We’ve gotten three new drafts since we started a week ago and most of them were clarifying changes but some big things have really adjusted, like—I don’t want to give anything away (laughing). It’s this great challenge when you’ve been walking down a path and then you get new information from a playwright and that can either pave that path for you and you’re like, “Yeah! I’m going down the right path!” or it makes you stop, and come to a fork in the road, and think about which way is the better way to go. It raises really good, healthy questions and makes you continue to question the play and never feel really settled in the decisions and artistry that you’re pursuing. And I think that’s a good thing—to keep everyone on their toes, always exploring and always asking new questions and really embracing that. It’s a delight to get in on the ground floor with a play that I’ve loved since I read an early, early version of 2 years ago. To see how it’s changed since then is really inspiring and is teaching me a lot about new play development and how a story can remain intact but all of the different flavors can change. Maybe you’re just adding new spices or you’re taking some spices out of the dish that weren’t adding to the perfect bite. That’s kind of a nice metaphor—the culinary art form. You experiment with things until you find that perfect bite.
When you’re working with new work or new-er work, contemporary work— as a director, I personally feel freedom to experiment with how to tell the story and I feel, it ignites my creativity. New work ignites me because I don’t feel constrained by conventional story-telling methods and I feel a little more freedom to play with the setting and play with the rhythm of the piece and dig it. I feel like an explorer. For me, I’d rather see something that I’ve never seen before or read something that is so unique and so fresh, because someone else’s uniqueness then inspires and lights a fire in my creativity. New work inspires the movies that play in my head. That’s a phrase I use a lot as a director, “what are the movies that are playing in my head that are telling me how to ask actors to move around the stage and interact with the environment or tell the story”. I just have these little 30 second movies that will pop into my imagination and I try to embrace those.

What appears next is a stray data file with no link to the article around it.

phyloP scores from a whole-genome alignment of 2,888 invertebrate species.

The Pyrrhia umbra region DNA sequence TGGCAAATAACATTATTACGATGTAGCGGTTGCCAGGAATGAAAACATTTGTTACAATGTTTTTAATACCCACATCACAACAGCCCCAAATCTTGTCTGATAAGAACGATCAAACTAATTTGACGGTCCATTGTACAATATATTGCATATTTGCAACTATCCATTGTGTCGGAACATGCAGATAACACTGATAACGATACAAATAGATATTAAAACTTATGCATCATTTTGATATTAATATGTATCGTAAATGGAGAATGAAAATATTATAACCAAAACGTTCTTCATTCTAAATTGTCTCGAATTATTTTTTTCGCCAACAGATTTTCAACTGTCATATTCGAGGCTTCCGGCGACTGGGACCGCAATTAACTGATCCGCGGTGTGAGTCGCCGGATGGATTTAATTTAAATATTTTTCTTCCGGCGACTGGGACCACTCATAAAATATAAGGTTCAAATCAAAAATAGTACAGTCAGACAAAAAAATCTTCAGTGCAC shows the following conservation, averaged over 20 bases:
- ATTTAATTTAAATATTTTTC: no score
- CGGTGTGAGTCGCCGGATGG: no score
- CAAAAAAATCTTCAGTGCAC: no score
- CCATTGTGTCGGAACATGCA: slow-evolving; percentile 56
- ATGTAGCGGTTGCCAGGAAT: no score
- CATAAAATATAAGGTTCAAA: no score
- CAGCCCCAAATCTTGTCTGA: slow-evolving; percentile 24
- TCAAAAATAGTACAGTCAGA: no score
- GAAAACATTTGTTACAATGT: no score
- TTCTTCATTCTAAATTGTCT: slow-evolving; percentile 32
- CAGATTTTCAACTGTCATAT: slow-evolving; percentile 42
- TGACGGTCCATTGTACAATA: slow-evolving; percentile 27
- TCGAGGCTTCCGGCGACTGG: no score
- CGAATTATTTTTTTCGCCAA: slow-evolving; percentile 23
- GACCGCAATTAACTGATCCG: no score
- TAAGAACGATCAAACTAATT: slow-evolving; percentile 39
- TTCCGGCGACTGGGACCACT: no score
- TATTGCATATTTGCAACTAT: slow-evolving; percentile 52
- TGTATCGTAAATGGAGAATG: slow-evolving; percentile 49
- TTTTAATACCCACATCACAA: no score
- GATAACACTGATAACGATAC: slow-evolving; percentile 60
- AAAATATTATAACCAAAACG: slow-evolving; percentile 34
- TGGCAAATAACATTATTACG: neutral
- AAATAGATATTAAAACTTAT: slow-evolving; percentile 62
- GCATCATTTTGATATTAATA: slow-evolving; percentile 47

After appearing on the CPT stage since 2002, Beth Wood joined the CPT staff in 2007. An actress, educator, director, administrator and theatre technician, she holds a BA in Communications and Theatre from John Carroll University. A former Actor-Teacher for Great Lakes Theater, Beth has taught a variety of theatre and acting courses throughout Northeast Ohio, and has served as the technical director for John Carroll University, Lakeland Theatre and Stagecrafters. CPT acting credits include Hedwig and the Angry Inch, Mrs. Bob Cratchet’s Wild Christmas Binge, A Bright Room Called Day, Fefu and Her Friends, The Rocky Horror Show, Our Town, Pulp, Matt & Ben, Anna Bella Eema (co-production with Theater Ninjas), Open Mind Firmament, Don’t Call Me Fat, Akarui, Standing on Ceremony, Earth Plays and The Loush Sisters DO the Nutcracker. As a director of adventurous scripted work, Beth’s CPT directing credits include BOOM by Peter Sinn Nachtrieb (third U.S. production), Why Torture is Wrong and the People Who Love Them by Christopher Durang (second U.S. production), FEVER/DREAM by Sheila Callaghan, The SantaLand Diaries by David Sedaris at PlayhouseSquare, Antebellum by Robert O’Hara (second U.S. production), There Is a Happiness That Morning Is by Mickle Maher, and The Loush Sisters DO the Nutcracker. In addition to her work with scripted productions, Beth co-created The Loush Sisters for PlayhouseSquare in 2011 and CPT in 2013.